By now, most people understand that drinking and driving is about as low as one can go on the scale of social acceptability. Yet it happens every day; another otherwise law-abiding citizen is stopped by police for a simple traffic infraction and subsequently arrested for operating her vehicle while intoxicated. These motorists are not always the social misfits that many officials make this group out to be; many are friends, neighbors and business acquaintances.
This is not to say that some drivers aren’t habitual DWI offenders, it’s just that many people charged with DWI or drug DUI are first-time offenders who may not have otherwise expected to be arrested and then lumped into the same category as the typical impaired motorist. As New Jersey drunken driving defense attorneys, I and my team of skilled legal professionals have decades of combined experience helping those individuals accused of driving under the influence of beer, wine or hard liquor.
As professional trial lawyers in the field of DWI defense, we are shocked at the number of people who apparently accept the inevitability of a DWI conviction without once calling a qualified drunk driving attorney for even some basic advice. This is a sad commentary, since we know that there are many facets to drunk driving law, most of which the average person has no inkling.
Take for instance, the simple question of whether the state can prove a person was actually the “operator” of his or her vehicle. While it may seem a crazy stretch of the imagination, a person can be charged with “driving” while intoxicated if they are only sleeping in their vehicle in a parking lot or driveway. Most people are not aware that one can be hit with an “Operating while Intoxicated” charge in such cases, which to many would seem absurd given the circumstances.
In our experience, a defense against a charge of operating under the influence calls for a couple key questions to be answered: 1) Can the prosecuting attorney actually prove you were the operator of the vehicle at that moment in time? And, 2) Can the prosecution prove you were intoxicated?
In the first instance, if the driver was outside of the vehicle when the arresting officer first noticed him, or if the person was in the driver’s seat yet did not have actual control of the ignition key, there may indeed be a way to successfully challenge the state’s claim. As for the second question, we know that blood and breath tests aren’t always reliable. Similarly, roadside sobriety tests and other methods of evaluating level of impairment via behavior can usually be challenged.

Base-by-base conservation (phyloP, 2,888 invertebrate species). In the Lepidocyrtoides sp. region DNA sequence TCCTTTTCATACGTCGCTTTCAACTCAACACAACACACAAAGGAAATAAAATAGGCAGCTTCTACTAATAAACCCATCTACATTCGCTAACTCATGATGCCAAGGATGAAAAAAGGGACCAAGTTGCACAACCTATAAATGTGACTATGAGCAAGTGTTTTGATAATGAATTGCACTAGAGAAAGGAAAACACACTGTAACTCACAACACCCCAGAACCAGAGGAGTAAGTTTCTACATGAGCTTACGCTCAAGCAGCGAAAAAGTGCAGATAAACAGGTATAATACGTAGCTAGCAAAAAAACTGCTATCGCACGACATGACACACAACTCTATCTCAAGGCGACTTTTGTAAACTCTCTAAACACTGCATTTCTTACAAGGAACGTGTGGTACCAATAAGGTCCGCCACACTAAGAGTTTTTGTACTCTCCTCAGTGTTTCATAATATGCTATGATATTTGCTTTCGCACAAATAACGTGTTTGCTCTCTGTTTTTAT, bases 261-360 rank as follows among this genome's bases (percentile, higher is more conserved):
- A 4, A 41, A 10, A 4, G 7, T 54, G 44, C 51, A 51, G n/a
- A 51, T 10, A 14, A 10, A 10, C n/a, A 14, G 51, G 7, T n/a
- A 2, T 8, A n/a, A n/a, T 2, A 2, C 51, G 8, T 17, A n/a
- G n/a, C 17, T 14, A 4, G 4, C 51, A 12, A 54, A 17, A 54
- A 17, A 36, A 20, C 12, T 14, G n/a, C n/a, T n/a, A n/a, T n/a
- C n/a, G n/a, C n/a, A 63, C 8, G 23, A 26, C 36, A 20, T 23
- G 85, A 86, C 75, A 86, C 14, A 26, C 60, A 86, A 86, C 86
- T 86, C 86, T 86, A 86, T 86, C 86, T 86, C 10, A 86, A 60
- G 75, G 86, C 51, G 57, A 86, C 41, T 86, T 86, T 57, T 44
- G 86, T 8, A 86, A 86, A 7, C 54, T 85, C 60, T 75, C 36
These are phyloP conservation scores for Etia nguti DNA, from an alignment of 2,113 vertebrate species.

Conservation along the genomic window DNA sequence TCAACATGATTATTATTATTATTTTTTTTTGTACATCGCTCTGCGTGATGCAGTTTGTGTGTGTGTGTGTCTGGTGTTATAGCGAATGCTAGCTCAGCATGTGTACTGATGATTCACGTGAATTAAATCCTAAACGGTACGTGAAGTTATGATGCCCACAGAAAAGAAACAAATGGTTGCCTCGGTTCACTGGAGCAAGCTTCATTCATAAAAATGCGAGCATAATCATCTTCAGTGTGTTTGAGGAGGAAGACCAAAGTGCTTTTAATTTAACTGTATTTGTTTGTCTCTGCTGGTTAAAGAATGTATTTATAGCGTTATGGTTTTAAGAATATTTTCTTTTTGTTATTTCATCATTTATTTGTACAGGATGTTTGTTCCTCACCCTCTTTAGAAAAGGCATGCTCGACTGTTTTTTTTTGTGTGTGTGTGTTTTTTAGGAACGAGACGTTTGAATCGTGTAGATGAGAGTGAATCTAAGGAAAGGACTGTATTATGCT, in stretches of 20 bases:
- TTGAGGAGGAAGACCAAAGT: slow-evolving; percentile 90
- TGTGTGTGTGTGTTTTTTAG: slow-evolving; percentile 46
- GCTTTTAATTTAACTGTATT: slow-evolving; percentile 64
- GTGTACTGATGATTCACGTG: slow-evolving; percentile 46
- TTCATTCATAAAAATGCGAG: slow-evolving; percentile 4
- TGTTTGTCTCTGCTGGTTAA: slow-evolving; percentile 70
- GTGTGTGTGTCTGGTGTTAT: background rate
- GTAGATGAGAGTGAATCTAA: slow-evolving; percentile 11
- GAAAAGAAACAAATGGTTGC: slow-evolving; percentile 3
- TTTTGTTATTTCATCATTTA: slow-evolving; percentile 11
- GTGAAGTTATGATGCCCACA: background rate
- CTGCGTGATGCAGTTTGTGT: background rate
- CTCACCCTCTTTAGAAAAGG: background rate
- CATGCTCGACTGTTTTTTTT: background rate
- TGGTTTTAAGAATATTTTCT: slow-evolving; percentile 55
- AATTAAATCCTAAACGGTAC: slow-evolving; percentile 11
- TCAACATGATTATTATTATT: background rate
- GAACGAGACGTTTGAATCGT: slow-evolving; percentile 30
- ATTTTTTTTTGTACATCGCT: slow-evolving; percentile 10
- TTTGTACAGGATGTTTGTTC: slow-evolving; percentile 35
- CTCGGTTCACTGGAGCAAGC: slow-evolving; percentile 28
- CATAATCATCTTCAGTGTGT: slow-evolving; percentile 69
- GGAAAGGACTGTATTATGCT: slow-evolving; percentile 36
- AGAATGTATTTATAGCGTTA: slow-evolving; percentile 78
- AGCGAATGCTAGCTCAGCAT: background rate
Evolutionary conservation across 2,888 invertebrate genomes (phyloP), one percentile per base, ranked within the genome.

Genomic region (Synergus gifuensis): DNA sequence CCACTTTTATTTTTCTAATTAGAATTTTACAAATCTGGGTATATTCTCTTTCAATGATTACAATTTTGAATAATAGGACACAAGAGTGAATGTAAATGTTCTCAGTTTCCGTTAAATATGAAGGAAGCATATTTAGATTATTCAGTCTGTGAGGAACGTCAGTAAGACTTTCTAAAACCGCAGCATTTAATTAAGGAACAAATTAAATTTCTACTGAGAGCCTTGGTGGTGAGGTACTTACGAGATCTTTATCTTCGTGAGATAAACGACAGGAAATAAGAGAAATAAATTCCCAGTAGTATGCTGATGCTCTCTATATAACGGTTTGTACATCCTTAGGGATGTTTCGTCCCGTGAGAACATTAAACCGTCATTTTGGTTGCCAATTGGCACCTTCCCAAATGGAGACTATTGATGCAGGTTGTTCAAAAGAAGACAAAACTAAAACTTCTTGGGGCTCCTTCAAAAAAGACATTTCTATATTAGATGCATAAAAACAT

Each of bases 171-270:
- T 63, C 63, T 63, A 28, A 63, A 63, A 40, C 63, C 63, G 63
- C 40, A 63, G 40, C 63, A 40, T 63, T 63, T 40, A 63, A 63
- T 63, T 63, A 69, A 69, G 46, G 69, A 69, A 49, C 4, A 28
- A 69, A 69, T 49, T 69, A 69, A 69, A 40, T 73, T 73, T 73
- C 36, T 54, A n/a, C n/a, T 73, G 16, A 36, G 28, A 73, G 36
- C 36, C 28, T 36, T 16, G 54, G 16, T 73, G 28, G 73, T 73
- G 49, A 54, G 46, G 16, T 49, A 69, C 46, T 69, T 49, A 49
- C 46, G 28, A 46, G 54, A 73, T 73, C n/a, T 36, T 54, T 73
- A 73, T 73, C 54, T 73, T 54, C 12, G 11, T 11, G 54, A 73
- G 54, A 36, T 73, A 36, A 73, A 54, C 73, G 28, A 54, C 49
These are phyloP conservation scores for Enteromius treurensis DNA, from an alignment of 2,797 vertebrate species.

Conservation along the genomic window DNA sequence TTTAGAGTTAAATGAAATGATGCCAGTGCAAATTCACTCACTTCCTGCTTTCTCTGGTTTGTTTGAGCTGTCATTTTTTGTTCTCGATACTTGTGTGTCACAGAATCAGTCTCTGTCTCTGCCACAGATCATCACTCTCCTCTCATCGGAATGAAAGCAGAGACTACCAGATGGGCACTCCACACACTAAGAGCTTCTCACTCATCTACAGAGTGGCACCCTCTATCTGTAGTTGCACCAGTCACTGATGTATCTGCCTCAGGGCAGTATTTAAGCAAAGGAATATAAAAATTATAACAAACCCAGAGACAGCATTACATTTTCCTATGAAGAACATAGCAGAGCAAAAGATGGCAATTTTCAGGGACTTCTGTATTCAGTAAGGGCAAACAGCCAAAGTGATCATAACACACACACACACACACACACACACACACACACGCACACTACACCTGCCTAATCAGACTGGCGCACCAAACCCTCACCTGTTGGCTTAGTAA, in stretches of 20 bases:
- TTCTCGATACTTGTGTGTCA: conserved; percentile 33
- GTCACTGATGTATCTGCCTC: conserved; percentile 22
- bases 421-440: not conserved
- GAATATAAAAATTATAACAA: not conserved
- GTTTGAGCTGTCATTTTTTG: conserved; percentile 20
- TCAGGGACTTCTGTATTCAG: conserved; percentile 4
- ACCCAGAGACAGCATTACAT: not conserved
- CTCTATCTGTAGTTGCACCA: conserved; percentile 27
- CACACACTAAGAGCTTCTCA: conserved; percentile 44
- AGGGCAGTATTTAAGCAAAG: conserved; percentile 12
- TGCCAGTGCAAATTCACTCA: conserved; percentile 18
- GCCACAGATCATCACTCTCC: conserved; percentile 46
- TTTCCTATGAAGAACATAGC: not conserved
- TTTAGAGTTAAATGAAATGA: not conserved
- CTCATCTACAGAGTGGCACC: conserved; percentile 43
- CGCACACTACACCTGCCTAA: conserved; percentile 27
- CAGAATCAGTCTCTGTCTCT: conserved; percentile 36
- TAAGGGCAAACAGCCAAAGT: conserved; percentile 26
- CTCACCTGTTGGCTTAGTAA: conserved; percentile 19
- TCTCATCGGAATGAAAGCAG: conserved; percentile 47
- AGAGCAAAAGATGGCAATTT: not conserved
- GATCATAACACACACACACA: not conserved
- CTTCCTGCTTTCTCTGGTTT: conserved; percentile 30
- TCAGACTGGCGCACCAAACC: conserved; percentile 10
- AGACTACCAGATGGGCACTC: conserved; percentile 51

The bottom line is that few laypeople know the law well enough to mount a viable defense. On the other hand, professional trial attorneys familiar with law have both training and experience within the legal system.
Now, regarding our topic of which DWI offenses are worse than others, it has to be said that being charged with drunken driving while in a school zone is one of the more serious situations, outside of causing a fatal or bodily injury accident while allegedly impaired by alcohol or drugs. This is because the law provides for what we term “enhanced penalties” when a driver violates one of New Jersey’s drinking and driving statute within 1,000 feet of a school zone. Keep in mind that 1,000 feet is just under two-tenths of a mile or roughly the equivalent length of three football fields, end zone-to-end zone.
As for penalties associated with a school zone-related DWI offense, a first-time DWI can result in a fine from $606 to as much as $1006, with possible jail time of upward of 60 days. A second-time offense adds another $1,000 to the first-time penalty, with a jail term of 96 hours to as much as six months. Third-time convicted offenders are looking at a fine of $2006 and 180 days in jail.
And discounting the monetary and incarceration penalties, license suspensions for these offense can run from one to two years for a first offense, to not less than four years on a second-time conviction. Those convicted for a third time may as well sell their vehicle; the suspension of driving privileges for a third-time conviction in a school zone is 20 years. As we said, some drunken driving offenses are more serious than others, so be sure to contact a skilled attorney before ever setting foot in a courtroom.